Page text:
Plant engineers tend to underestimate the impact of surge voltages, both in terms of the cost of premature failure of electronics and the impact on plant availability. However, MTL Surge Technologies believes a properly designed surge protection plan is key to improving plant reliability, increasing availability and maximising Return on Assets.

For many years, process plant managers have installed surge protection devices as a precaution against catastrophic damage due to lightning. However, studies show that obvious surge related damage (blackened hardware) is only the tip of the iceberg. There is however, according to MTL Surge Technologies, an appropriate level of surge protection that, when applied to a plant, reduces equipment failure directly, increases plant availability and indirectly frees up the maintenance team to perform a more proactive role. Improvements can be measured in terms of Return On Assets (ROA) in three areas:
• direct savings in hardware – reduction in premature failures and elimination of catastrophic failure
• increased plant availability
• indirect savings as a result of a better deployed maintenance team

Surge overvoltages are short duration, high magnitude impulses that exist on all electrical (power and signal) lines for a brief time. Common causes range from lightning strikes to switching of electrical loads. Many plant managers believe their plant does not experience surge-related problems, so preventative action is not taken. However, a range of electronic devices are failing short of their design life, yet these failings are often not associated with surge overvoltage by maintenance teams.

A recent study by a European insurance company found that, of the 77,000 items of industrial electronics evaluated, the most common cause of failure was surge overvoltage. Surge damage contributed to 28 per cent of failures, while the next most significant category, lack of maintenance, contributed to 25 per cent of failures.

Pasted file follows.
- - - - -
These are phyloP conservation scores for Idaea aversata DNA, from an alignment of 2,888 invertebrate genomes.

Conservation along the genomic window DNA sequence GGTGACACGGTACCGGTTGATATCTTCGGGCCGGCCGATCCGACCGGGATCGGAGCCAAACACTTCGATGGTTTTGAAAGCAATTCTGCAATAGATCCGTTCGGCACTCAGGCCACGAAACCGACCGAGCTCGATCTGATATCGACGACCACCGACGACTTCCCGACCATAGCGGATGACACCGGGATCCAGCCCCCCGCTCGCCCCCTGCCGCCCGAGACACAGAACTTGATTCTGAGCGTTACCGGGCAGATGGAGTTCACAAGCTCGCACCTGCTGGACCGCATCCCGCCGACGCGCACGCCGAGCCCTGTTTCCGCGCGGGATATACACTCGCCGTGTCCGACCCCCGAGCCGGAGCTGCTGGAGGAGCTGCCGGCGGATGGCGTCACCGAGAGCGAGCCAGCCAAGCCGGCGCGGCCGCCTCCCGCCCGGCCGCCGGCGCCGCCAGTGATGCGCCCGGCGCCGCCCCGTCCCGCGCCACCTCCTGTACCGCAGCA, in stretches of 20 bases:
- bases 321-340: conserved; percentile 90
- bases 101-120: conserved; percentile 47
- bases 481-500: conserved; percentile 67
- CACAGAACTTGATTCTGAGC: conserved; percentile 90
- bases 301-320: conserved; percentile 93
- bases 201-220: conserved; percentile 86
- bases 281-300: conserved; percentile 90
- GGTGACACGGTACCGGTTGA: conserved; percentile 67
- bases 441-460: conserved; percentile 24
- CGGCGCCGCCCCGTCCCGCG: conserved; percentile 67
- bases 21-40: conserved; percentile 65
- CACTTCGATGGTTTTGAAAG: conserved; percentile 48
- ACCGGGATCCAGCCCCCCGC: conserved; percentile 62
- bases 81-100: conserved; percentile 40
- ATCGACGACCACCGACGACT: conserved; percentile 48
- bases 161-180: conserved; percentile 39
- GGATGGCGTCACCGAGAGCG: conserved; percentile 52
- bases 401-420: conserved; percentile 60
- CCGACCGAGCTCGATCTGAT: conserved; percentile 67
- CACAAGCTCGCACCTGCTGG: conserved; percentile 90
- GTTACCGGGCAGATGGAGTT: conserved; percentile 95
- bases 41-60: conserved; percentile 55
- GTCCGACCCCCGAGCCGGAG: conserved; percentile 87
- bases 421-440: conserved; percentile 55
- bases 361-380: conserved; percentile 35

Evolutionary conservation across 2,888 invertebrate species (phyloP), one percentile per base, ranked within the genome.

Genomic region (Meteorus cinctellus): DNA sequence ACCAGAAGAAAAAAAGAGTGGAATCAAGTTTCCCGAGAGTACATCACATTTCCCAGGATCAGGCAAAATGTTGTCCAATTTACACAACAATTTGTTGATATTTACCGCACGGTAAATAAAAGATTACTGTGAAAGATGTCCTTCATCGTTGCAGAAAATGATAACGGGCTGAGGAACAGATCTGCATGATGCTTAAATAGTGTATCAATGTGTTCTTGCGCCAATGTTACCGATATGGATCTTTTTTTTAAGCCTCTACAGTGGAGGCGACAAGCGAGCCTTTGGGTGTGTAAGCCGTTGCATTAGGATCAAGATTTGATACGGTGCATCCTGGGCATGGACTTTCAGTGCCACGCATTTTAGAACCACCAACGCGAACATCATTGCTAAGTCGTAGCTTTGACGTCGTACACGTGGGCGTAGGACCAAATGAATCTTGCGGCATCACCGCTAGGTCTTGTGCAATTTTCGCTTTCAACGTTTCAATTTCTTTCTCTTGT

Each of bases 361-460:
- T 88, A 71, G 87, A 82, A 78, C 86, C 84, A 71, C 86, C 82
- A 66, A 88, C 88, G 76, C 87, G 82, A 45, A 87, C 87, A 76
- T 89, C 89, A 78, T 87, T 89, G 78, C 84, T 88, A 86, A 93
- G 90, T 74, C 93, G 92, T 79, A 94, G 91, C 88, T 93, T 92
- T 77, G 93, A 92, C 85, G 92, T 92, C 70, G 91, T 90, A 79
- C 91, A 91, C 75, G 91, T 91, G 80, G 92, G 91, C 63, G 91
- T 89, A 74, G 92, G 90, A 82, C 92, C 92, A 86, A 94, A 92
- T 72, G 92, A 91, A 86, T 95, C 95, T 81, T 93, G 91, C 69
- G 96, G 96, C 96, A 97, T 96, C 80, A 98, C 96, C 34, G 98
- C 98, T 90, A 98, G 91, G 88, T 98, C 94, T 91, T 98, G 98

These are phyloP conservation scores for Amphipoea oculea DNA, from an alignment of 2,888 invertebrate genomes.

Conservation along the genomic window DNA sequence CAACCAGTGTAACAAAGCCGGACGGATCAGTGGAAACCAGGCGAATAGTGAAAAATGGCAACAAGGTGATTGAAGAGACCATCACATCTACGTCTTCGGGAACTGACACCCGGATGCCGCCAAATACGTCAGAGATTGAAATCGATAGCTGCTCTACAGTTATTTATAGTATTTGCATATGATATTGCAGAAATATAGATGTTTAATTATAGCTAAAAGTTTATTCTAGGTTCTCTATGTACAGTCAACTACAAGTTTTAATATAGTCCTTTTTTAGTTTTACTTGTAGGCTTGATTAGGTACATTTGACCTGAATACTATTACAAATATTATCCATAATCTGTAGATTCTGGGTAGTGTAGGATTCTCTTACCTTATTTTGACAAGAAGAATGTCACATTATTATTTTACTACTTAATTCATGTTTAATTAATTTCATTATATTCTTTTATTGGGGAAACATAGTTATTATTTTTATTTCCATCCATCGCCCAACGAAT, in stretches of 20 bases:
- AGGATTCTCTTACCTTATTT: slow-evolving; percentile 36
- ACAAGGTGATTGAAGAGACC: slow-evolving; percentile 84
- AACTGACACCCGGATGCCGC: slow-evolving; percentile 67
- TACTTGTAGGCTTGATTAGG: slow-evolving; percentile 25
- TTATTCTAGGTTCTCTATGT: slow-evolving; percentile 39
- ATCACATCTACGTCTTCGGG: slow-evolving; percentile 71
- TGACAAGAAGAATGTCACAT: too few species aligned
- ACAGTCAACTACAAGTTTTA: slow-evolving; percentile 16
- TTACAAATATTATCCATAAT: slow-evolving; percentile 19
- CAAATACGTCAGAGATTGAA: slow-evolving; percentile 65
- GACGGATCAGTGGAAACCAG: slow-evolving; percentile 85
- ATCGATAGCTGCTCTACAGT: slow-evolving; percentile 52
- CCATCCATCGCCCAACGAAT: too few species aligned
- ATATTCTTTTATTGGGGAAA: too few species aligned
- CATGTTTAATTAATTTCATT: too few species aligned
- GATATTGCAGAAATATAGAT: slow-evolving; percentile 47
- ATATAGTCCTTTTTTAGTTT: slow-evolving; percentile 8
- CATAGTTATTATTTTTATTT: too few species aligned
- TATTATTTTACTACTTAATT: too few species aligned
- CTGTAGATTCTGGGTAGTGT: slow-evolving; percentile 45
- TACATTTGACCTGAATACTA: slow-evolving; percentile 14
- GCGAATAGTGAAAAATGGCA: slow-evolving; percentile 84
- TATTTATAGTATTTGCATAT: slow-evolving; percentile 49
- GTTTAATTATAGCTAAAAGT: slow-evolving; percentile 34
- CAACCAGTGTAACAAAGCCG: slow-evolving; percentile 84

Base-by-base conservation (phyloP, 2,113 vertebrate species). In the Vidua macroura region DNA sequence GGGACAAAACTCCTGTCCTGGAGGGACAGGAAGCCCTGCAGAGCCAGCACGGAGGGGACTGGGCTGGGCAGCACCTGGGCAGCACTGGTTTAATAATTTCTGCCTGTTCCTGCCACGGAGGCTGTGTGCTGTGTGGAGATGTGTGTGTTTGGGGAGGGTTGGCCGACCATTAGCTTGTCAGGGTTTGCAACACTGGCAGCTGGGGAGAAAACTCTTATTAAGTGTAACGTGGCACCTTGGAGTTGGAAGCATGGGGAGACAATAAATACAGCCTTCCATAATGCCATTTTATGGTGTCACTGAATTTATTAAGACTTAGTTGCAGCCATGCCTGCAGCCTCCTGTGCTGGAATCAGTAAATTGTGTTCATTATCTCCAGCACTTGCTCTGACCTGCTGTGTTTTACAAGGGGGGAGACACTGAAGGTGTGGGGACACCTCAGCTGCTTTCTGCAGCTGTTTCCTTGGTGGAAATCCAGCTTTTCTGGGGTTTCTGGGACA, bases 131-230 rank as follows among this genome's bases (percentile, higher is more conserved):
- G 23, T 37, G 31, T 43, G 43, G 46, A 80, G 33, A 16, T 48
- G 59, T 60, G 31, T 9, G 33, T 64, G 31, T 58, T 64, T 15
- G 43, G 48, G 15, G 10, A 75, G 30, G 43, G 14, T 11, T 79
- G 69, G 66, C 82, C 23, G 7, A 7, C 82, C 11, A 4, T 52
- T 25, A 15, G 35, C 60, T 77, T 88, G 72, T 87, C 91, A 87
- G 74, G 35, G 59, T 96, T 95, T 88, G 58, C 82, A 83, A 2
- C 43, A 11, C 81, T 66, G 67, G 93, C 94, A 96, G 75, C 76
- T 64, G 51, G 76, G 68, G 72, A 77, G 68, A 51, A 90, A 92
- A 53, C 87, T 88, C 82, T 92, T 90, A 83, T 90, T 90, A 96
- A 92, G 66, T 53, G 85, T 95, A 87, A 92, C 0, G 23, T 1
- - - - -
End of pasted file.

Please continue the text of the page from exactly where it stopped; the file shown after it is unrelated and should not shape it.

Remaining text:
Much effort and focus is put on maintenance, but not on surge protection. Yet, surge protection could eliminate a number of failures, maximise the design life of hardware, and potentially improve the efficiency and availability of the maintenance team.

Current industry trends suggest that surge-related failures are likely to increase as electronics become more sophisticated. Also, with the use of fieldbus systems in plants, one cable is used to connect many field devices back to the control host. One surge related incident now has the potential to affect a whole plant area, as compared to one device on a 4-20mA loop.

The fact is, electronic systems operate longer in environments where surge voltages are controlled to tens of volts as compared to kilovolts. Control and instrumentation systems are significant assets, with a design life of 20 years or more, and an uncontrolled surge environment can reduce the life of these assets – but it can sometimes be difficult to justify the expenditure, especially to those who have not witness a catastrophic failure.

Return On Investment (ROI) is an ineffective tool when it comes to evaluating investment in surge protection as it does not take into account the consequences of a sudden breakdown or failure. A better measure is Return on Assets (ROA).

ROA is defined as operating income divided by total assets. The higher the value, the more efficiently the plant is using its assets. With this in mind, the effect of surge voltages on plant operation can be evaluated, and the following questions can help prioritise the application of surge protection equipment whose failure would have the biggest negative impact on ROA:
• Review the ‘electronic assets’ of the plant: what would be the improvement in availability (and hence ROA) if 25 per cent of the premature equipment failures could be eliminated?
• Review each asset, from individual component through to process cells and plant modules: how does failure of this equipment effect plant operations and hence profit?

The next dimension to consider is risk. An intensive Reliability, Availability and Maintenance (RAM) programme can reduce maintenance expenditure and increase plant availability. Risk management can be used to provide insight into where surge protection should be applied to achieve the greatest improvement in ROA.

All in all, surge protection is key to improving plant reliability, availability and Return on Assets.